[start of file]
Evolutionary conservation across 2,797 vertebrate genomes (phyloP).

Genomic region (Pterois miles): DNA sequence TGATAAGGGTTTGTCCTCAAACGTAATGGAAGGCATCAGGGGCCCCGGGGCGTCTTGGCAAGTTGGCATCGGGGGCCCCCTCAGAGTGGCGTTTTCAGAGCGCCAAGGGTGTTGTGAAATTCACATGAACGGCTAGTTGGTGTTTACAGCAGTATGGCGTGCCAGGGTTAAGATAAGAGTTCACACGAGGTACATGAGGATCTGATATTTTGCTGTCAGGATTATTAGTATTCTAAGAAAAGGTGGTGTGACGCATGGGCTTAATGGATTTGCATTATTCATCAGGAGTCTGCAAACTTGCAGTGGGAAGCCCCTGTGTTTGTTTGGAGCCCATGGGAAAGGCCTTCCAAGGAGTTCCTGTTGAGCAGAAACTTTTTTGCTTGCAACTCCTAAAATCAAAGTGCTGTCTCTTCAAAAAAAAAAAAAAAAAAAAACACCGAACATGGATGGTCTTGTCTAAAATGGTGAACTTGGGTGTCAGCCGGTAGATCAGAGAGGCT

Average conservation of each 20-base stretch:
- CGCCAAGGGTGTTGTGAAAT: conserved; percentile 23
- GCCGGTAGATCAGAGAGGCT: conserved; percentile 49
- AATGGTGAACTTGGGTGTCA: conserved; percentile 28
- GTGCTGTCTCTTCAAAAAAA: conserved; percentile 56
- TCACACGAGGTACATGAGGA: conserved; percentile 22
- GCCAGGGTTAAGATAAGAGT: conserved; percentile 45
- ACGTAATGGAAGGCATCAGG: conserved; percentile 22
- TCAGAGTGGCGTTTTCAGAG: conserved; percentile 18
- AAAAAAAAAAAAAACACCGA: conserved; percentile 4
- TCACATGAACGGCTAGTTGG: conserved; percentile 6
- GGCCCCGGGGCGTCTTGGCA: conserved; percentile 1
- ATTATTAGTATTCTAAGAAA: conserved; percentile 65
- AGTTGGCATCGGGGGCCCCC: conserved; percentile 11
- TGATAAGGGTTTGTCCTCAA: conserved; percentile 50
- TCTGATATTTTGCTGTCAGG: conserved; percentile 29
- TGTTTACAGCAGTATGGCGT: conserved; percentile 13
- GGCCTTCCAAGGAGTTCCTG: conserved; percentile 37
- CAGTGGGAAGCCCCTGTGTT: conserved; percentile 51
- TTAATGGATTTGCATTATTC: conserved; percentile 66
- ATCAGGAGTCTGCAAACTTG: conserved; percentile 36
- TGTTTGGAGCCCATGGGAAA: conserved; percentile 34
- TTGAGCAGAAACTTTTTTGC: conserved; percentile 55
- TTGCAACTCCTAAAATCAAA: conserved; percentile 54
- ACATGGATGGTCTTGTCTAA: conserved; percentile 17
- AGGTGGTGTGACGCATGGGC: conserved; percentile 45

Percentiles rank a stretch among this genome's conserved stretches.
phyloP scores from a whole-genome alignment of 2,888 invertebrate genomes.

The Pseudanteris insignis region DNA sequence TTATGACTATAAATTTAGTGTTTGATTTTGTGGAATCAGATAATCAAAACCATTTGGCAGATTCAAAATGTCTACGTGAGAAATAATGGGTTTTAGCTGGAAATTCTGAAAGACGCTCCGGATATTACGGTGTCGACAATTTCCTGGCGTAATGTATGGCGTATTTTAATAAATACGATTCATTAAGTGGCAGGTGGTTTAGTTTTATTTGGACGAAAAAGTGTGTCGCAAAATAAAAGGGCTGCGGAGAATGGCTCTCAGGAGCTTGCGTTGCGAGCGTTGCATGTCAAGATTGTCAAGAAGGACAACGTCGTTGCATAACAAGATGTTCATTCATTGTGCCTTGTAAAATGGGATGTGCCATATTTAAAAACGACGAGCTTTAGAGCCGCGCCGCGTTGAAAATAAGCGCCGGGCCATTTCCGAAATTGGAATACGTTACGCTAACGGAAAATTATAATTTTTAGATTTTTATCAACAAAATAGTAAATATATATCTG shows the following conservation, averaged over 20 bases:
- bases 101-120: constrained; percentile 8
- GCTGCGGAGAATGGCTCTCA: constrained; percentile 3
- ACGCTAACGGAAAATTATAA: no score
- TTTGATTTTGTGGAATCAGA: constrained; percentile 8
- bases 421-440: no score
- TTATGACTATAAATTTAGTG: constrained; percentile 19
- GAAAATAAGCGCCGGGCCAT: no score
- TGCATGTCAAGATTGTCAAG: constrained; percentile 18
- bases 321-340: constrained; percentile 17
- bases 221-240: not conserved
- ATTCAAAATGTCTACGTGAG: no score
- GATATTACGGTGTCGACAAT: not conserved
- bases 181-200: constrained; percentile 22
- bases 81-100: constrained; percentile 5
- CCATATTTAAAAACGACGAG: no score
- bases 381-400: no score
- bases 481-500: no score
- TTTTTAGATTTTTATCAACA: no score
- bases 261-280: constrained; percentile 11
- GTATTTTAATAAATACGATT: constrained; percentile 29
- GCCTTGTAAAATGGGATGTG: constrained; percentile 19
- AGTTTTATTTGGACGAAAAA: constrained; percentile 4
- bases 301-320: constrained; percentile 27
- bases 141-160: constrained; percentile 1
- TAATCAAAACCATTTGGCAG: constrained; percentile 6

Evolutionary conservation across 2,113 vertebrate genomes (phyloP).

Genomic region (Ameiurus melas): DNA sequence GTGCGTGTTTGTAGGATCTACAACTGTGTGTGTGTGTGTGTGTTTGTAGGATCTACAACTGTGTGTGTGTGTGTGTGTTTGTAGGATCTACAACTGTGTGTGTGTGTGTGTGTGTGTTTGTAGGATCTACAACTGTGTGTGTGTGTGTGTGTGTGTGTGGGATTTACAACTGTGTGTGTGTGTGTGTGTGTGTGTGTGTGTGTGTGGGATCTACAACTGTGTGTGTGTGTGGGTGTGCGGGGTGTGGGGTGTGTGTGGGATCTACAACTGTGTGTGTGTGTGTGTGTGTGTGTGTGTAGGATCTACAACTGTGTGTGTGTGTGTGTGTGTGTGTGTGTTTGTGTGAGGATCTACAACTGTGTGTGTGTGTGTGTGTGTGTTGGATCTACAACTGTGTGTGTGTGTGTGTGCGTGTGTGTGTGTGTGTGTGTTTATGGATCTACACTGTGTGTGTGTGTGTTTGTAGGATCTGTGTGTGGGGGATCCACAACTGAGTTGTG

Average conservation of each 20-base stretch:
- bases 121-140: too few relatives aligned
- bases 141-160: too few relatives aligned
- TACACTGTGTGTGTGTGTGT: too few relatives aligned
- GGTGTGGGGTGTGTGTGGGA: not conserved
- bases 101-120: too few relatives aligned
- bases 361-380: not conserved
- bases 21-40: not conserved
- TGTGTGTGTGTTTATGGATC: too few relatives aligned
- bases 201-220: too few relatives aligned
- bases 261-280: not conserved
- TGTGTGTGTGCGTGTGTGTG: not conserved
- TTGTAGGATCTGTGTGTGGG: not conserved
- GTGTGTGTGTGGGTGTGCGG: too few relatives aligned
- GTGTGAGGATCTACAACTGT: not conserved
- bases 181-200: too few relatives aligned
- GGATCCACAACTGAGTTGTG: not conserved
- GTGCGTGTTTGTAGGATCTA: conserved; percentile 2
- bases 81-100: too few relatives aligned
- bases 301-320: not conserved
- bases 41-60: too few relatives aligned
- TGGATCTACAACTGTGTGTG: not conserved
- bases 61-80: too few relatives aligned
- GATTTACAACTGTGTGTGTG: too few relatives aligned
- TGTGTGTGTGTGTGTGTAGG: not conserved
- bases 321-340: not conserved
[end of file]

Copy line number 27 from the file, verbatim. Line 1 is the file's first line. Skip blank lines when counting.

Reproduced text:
- ACATGGATGGTCTTGTCTAA: conserved; percentile 17